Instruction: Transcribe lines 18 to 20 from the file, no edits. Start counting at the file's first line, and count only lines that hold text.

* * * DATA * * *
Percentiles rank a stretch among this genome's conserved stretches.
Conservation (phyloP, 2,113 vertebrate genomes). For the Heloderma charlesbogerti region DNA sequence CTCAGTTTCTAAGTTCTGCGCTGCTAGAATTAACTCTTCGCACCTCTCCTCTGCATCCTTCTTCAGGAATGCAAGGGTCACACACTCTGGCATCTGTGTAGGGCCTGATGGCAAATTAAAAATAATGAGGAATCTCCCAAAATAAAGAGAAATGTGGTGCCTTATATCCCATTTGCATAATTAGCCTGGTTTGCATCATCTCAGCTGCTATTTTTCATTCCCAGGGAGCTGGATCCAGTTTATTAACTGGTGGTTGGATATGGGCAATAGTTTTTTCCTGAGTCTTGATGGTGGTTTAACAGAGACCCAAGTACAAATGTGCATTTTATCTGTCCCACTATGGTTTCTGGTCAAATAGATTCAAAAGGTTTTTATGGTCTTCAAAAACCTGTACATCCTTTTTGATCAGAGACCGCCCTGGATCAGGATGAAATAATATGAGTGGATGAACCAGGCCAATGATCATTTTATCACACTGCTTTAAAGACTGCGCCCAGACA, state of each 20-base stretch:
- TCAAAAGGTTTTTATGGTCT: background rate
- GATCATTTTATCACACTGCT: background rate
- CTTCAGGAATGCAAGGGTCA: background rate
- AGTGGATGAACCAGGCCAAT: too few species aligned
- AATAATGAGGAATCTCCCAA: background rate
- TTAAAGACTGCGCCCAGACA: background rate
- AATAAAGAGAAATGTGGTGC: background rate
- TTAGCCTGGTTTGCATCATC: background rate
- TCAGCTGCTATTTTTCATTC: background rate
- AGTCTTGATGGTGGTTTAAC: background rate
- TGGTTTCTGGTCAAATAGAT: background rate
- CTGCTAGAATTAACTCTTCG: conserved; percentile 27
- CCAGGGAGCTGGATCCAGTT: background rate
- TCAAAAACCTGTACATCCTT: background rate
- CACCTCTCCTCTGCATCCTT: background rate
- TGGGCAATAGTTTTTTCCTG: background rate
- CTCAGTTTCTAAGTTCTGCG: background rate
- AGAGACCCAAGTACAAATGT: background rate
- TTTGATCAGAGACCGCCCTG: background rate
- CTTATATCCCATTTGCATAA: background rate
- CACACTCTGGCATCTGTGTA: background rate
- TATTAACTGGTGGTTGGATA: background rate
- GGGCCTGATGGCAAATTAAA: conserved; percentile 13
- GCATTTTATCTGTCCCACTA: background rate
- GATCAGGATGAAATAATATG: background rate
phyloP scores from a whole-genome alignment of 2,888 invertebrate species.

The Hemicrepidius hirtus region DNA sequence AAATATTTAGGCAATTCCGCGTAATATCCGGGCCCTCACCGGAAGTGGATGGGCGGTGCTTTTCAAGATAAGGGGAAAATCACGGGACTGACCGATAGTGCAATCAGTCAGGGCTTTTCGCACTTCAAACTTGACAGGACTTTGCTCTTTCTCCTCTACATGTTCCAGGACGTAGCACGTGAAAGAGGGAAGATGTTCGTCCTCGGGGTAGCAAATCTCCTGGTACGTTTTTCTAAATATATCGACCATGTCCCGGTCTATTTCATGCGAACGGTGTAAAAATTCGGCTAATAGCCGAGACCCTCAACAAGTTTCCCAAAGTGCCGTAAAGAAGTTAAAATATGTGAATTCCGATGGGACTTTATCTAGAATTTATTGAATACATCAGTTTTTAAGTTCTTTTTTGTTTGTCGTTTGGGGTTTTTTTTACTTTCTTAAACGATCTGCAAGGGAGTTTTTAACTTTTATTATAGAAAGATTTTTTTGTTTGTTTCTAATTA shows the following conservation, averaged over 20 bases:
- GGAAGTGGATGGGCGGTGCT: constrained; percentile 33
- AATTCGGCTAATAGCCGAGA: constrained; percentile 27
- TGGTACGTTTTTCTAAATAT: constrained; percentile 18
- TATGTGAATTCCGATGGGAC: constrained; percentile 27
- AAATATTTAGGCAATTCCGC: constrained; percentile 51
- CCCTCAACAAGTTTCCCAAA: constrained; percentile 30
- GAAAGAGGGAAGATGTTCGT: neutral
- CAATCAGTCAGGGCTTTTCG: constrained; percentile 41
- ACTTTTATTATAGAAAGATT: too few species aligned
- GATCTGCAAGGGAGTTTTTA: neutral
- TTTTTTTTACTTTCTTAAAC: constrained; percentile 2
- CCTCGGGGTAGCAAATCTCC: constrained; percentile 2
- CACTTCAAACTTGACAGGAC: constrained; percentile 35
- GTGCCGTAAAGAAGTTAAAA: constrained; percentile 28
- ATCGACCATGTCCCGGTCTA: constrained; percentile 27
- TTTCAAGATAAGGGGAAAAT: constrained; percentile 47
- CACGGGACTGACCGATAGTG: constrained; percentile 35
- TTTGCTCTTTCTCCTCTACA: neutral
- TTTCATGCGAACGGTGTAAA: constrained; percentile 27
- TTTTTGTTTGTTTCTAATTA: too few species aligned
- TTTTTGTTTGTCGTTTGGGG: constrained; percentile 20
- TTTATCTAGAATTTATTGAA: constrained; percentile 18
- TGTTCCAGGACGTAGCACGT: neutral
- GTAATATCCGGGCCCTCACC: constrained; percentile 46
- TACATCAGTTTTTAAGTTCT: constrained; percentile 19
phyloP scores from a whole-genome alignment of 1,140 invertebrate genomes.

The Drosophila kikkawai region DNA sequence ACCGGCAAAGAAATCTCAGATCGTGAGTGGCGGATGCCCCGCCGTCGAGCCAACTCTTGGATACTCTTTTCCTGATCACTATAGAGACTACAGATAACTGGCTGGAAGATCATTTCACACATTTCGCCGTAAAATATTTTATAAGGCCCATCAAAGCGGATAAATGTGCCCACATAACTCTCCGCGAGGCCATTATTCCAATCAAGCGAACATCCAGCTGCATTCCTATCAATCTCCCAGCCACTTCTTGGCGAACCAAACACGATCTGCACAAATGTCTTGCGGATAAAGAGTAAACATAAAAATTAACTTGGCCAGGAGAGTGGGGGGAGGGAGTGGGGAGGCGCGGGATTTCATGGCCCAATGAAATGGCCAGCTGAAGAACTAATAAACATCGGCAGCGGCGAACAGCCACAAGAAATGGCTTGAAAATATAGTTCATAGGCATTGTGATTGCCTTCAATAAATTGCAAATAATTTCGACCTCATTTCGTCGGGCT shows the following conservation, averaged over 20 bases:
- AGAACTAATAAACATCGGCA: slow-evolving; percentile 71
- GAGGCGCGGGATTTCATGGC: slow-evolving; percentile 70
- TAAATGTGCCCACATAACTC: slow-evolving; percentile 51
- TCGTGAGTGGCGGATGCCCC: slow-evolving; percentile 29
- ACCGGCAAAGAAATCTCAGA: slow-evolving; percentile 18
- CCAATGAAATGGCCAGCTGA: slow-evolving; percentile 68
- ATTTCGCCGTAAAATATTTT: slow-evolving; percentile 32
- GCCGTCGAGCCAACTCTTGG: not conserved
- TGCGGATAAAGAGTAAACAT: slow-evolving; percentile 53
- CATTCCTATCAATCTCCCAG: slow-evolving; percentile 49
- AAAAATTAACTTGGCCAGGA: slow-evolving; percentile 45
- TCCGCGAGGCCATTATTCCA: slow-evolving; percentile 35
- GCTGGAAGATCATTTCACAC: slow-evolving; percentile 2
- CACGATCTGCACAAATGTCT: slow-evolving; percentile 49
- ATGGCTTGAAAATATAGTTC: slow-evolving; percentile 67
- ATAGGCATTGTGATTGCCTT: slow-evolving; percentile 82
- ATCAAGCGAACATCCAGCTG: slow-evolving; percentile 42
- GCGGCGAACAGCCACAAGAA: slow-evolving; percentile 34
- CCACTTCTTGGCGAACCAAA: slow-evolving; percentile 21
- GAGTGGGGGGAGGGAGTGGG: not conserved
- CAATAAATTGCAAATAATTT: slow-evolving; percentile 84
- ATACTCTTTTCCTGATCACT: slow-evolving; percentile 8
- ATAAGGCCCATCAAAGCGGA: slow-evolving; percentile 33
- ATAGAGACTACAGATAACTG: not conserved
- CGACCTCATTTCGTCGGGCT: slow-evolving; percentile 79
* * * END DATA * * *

- TGGGCAATAGTTTTTTCCTG: background rate
- CTCAGTTTCTAAGTTCTGCG: background rate
- AGAGACCCAAGTACAAATGT: background rate